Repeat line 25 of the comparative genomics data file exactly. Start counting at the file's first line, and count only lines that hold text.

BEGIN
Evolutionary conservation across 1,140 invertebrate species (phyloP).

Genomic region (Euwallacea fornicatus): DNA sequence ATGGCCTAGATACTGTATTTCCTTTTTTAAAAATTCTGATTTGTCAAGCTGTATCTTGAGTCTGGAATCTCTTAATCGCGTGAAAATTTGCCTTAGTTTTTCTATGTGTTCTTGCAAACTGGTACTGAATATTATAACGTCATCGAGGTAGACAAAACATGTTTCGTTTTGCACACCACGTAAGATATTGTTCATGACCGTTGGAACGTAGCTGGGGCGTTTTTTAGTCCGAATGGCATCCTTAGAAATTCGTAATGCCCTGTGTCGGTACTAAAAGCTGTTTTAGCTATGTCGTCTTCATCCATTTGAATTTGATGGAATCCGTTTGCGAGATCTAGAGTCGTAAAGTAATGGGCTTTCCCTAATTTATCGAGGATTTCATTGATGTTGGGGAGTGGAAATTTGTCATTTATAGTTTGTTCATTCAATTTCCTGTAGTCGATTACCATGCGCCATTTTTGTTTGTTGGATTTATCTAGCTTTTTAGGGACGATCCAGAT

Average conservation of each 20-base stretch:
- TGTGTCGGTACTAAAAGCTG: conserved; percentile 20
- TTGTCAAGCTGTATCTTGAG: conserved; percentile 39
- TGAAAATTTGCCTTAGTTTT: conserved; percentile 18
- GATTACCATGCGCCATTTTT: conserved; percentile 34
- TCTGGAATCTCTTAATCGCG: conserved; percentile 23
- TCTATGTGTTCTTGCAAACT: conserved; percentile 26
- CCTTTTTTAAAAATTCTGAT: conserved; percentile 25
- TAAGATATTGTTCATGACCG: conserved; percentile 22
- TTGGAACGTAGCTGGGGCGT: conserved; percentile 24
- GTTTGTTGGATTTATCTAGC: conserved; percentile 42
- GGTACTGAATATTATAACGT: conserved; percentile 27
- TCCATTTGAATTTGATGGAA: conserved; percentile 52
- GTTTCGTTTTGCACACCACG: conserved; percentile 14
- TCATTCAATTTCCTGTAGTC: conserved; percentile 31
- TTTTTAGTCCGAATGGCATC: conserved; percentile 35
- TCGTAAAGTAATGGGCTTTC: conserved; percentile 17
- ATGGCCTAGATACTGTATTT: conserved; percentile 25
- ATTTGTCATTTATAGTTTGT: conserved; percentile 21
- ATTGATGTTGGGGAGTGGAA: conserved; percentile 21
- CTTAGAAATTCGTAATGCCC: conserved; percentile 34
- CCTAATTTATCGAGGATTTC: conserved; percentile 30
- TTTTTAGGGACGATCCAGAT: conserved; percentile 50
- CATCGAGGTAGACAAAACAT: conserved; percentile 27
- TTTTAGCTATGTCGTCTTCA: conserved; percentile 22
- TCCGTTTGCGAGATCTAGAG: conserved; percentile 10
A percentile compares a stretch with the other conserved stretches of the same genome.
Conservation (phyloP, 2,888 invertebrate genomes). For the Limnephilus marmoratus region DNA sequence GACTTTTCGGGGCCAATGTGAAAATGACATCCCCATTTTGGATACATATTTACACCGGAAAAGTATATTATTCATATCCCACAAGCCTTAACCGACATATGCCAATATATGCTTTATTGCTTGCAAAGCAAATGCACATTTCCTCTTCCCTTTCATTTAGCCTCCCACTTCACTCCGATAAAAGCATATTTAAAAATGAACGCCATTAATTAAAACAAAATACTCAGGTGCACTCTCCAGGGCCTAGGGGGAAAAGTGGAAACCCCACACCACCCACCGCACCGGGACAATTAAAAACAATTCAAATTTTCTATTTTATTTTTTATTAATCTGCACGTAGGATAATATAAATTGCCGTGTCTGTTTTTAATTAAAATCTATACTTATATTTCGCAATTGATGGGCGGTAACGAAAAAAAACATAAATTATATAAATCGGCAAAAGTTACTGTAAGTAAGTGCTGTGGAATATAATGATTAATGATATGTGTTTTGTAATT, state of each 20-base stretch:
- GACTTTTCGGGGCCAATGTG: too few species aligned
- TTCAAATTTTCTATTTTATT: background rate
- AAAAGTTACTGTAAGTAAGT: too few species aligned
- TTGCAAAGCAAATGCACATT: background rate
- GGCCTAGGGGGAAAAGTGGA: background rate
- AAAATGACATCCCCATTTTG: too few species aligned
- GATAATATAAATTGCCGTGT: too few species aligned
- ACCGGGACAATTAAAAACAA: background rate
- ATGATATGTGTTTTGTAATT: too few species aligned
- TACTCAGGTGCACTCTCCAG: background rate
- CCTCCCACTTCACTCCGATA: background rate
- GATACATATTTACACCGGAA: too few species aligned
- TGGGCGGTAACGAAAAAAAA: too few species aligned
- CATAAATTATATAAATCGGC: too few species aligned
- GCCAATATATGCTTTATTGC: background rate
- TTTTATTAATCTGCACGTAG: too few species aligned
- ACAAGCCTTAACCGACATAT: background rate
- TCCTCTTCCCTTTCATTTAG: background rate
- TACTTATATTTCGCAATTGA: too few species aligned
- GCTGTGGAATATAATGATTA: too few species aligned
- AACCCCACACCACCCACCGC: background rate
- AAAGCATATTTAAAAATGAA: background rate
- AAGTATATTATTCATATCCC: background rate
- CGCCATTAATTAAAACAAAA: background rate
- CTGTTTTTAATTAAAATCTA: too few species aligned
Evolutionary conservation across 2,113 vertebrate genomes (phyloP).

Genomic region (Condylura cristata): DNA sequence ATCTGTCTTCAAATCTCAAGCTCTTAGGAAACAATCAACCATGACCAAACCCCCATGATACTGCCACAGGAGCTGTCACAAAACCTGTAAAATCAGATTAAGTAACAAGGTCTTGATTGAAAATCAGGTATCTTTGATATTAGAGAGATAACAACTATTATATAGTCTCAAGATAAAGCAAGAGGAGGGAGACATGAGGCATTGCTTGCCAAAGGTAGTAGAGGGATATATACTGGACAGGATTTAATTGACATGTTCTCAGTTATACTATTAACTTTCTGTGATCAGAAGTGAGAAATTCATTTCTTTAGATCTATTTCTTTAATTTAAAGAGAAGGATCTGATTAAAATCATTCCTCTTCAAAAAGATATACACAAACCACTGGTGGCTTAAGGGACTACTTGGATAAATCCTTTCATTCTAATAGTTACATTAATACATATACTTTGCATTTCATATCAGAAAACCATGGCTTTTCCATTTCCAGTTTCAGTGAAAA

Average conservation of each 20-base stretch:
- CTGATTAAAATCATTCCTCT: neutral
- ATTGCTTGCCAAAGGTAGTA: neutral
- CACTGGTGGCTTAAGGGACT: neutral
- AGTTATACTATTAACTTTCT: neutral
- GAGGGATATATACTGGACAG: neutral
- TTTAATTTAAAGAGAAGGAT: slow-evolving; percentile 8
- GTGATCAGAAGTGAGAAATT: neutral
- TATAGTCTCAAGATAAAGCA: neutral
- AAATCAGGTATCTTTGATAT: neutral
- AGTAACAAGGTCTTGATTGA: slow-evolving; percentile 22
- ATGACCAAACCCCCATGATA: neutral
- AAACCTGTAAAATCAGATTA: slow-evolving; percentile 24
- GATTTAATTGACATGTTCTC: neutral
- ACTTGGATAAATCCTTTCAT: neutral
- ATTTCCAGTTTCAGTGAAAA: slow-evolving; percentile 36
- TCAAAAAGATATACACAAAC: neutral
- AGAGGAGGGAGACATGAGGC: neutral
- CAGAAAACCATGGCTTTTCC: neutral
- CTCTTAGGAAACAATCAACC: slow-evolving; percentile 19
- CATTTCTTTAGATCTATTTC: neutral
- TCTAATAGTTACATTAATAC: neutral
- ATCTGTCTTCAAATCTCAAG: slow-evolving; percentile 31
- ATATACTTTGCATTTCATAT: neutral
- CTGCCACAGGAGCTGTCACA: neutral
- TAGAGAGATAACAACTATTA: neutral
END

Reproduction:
- TTTTTAGGGACGATCCAGAT: conserved; percentile 50